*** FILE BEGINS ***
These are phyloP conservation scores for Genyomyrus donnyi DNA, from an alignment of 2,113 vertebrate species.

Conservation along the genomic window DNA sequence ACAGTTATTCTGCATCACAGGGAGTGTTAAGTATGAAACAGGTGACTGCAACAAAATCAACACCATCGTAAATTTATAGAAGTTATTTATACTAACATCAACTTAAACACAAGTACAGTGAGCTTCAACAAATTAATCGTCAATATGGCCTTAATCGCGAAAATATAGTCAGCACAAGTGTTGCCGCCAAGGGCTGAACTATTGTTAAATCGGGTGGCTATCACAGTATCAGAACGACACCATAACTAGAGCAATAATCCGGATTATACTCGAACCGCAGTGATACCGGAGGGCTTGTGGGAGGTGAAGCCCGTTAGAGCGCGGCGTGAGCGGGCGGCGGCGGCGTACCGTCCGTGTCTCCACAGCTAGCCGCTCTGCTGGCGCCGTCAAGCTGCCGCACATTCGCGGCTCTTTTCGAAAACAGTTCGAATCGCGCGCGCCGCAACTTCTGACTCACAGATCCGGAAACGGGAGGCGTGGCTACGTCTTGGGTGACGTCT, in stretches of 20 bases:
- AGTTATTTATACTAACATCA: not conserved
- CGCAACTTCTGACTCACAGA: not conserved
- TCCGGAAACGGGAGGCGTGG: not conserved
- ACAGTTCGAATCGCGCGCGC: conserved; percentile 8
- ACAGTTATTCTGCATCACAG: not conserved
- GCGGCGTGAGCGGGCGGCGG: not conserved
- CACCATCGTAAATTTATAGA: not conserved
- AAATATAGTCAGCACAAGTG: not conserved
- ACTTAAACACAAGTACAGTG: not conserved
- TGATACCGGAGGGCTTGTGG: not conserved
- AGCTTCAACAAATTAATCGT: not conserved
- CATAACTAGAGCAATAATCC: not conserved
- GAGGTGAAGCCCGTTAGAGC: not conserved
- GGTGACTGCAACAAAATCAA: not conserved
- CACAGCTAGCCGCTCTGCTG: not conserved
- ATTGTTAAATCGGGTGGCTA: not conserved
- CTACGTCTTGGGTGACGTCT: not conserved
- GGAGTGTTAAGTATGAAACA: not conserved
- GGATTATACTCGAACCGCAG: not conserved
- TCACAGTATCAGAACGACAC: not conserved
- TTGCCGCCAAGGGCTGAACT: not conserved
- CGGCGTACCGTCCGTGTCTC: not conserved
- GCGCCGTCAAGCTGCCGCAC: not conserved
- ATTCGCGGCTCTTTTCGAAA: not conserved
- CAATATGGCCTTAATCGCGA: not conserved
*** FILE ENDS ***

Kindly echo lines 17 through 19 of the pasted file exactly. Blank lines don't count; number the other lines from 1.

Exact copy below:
- CACAGCTAGCCGCTCTGCTG: not conserved
- ATTGTTAAATCGGGTGGCTA: not conserved
- CTACGTCTTGGGTGACGTCT: not conserved